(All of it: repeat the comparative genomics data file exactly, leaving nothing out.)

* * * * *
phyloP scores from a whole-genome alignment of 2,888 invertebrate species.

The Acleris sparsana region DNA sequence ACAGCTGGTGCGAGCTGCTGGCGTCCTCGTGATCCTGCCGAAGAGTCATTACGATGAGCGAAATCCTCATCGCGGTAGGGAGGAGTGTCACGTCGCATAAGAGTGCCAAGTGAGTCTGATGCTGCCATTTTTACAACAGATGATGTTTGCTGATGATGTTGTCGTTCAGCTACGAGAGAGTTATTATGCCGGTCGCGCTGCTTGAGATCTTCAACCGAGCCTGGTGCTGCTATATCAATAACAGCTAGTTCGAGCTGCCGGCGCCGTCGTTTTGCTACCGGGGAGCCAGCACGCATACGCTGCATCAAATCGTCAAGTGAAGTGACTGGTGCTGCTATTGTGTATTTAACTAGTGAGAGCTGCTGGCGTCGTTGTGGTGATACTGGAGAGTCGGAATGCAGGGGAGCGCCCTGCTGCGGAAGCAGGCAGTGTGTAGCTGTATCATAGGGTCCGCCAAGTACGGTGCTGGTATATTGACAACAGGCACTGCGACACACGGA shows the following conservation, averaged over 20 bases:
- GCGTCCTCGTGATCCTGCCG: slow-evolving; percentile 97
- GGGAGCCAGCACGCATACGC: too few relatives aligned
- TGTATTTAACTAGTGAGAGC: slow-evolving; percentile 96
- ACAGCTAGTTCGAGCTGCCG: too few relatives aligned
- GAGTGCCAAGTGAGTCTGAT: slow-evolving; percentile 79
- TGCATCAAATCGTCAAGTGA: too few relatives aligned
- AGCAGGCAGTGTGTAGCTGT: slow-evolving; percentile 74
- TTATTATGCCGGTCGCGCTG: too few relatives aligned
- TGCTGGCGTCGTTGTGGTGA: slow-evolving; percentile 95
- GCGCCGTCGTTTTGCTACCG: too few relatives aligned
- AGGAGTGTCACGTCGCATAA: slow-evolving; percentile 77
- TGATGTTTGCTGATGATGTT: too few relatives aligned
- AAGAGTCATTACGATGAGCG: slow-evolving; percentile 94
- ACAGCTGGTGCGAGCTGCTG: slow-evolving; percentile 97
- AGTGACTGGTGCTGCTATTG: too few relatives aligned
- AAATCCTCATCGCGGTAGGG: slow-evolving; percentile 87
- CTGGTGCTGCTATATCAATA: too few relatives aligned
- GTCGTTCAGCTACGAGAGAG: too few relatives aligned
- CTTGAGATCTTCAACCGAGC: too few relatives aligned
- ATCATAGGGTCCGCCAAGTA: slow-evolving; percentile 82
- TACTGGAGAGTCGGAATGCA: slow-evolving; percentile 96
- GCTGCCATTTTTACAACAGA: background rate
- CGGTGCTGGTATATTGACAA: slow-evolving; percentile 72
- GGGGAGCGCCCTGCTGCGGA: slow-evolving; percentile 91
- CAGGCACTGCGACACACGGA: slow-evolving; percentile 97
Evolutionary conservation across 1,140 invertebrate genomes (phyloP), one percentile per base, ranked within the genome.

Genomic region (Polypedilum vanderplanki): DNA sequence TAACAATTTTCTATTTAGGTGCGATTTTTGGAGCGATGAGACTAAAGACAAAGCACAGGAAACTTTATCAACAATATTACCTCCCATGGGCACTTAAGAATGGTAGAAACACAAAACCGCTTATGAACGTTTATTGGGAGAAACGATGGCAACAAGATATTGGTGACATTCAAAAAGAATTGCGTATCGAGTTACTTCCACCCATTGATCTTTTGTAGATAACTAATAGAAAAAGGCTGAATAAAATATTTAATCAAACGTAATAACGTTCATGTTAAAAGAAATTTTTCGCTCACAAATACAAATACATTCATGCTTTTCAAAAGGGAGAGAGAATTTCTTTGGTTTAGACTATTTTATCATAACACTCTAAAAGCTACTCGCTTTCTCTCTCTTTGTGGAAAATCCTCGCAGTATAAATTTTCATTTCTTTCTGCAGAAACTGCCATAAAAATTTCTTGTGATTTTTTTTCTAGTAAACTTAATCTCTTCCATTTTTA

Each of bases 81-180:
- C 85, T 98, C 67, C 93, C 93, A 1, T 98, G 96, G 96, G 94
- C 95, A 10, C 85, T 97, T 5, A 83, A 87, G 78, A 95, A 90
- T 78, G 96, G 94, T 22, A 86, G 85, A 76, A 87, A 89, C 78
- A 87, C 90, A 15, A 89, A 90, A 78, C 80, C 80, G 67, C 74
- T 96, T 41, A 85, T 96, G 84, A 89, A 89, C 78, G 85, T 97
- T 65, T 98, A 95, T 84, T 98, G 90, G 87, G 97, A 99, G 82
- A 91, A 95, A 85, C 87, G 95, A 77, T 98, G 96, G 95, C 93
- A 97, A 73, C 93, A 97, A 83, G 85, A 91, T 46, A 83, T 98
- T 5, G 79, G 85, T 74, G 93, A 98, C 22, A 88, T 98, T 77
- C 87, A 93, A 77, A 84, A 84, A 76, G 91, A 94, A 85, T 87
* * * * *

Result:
phyloP scores from a whole-genome alignment of 2,888 invertebrate species.

The Acleris sparsana region DNA sequence ACAGCTGGTGCGAGCTGCTGGCGTCCTCGTGATCCTGCCGAAGAGTCATTACGATGAGCGAAATCCTCATCGCGGTAGGGAGGAGTGTCACGTCGCATAAGAGTGCCAAGTGAGTCTGATGCTGCCATTTTTACAACAGATGATGTTTGCTGATGATGTTGTCGTTCAGCTACGAGAGAGTTATTATGCCGGTCGCGCTGCTTGAGATCTTCAACCGAGCCTGGTGCTGCTATATCAATAACAGCTAGTTCGAGCTGCCGGCGCCGTCGTTTTGCTACCGGGGAGCCAGCACGCATACGCTGCATCAAATCGTCAAGTGAAGTGACTGGTGCTGCTATTGTGTATTTAACTAGTGAGAGCTGCTGGCGTCGTTGTGGTGATACTGGAGAGTCGGAATGCAGGGGAGCGCCCTGCTGCGGAAGCAGGCAGTGTGTAGCTGTATCATAGGGTCCGCCAAGTACGGTGCTGGTATATTGACAACAGGCACTGCGACACACGGA shows the following conservation, averaged over 20 bases:
- GCGTCCTCGTGATCCTGCCG: slow-evolving; percentile 97
- GGGAGCCAGCACGCATACGC: too few relatives aligned
- TGTATTTAACTAGTGAGAGC: slow-evolving; percentile 96
- ACAGCTAGTTCGAGCTGCCG: too few relatives aligned
- GAGTGCCAAGTGAGTCTGAT: slow-evolving; percentile 79
- TGCATCAAATCGTCAAGTGA: too few relatives aligned
- AGCAGGCAGTGTGTAGCTGT: slow-evolving; percentile 74
- TTATTATGCCGGTCGCGCTG: too few relatives aligned
- TGCTGGCGTCGTTGTGGTGA: slow-evolving; percentile 95
- GCGCCGTCGTTTTGCTACCG: too few relatives aligned
- AGGAGTGTCACGTCGCATAA: slow-evolving; percentile 77
- TGATGTTTGCTGATGATGTT: too few relatives aligned
- AAGAGTCATTACGATGAGCG: slow-evolving; percentile 94
- ACAGCTGGTGCGAGCTGCTG: slow-evolving; percentile 97
- AGTGACTGGTGCTGCTATTG: too few relatives aligned
- AAATCCTCATCGCGGTAGGG: slow-evolving; percentile 87
- CTGGTGCTGCTATATCAATA: too few relatives aligned
- GTCGTTCAGCTACGAGAGAG: too few relatives aligned
- CTTGAGATCTTCAACCGAGC: too few relatives aligned
- ATCATAGGGTCCGCCAAGTA: slow-evolving; percentile 82
- TACTGGAGAGTCGGAATGCA: slow-evolving; percentile 96
- GCTGCCATTTTTACAACAGA: background rate
- CGGTGCTGGTATATTGACAA: slow-evolving; percentile 72
- GGGGAGCGCCCTGCTGCGGA: slow-evolving; percentile 91
- CAGGCACTGCGACACACGGA: slow-evolving; percentile 97
Evolutionary conservation across 1,140 invertebrate genomes (phyloP), one percentile per base, ranked within the genome.

Genomic region (Polypedilum vanderplanki): DNA sequence TAACAATTTTCTATTTAGGTGCGATTTTTGGAGCGATGAGACTAAAGACAAAGCACAGGAAACTTTATCAACAATATTACCTCCCATGGGCACTTAAGAATGGTAGAAACACAAAACCGCTTATGAACGTTTATTGGGAGAAACGATGGCAACAAGATATTGGTGACATTCAAAAAGAATTGCGTATCGAGTTACTTCCACCCATTGATCTTTTGTAGATAACTAATAGAAAAAGGCTGAATAAAATATTTAATCAAACGTAATAACGTTCATGTTAAAAGAAATTTTTCGCTCACAAATACAAATACATTCATGCTTTTCAAAAGGGAGAGAGAATTTCTTTGGTTTAGACTATTTTATCATAACACTCTAAAAGCTACTCGCTTTCTCTCTCTTTGTGGAAAATCCTCGCAGTATAAATTTTCATTTCTTTCTGCAGAAACTGCCATAAAAATTTCTTGTGATTTTTTTTCTAGTAAACTTAATCTCTTCCATTTTTA

Each of bases 81-180:
- C 85, T 98, C 67, C 93, C 93, A 1, T 98, G 96, G 96, G 94
- C 95, A 10, C 85, T 97, T 5, A 83, A 87, G 78, A 95, A 90
- T 78, G 96, G 94, T 22, A 86, G 85, A 76, A 87, A 89, C 78
- A 87, C 90, A 15, A 89, A 90, A 78, C 80, C 80, G 67, C 74
- T 96, T 41, A 85, T 96, G 84, A 89, A 89, C 78, G 85, T 97
- T 65, T 98, A 95, T 84, T 98, G 90, G 87, G 97, A 99, G 82
- A 91, A 95, A 85, C 87, G 95, A 77, T 98, G 96, G 95, C 93
- A 97, A 73, C 93, A 97, A 83, G 85, A 91, T 46, A 83, T 98
- T 5, G 79, G 85, T 74, G 93, A 98, C 22, A 88, T 98, T 77
- C 87, A 93, A 77, A 84, A 84, A 76, G 91, A 94, A 85, T 87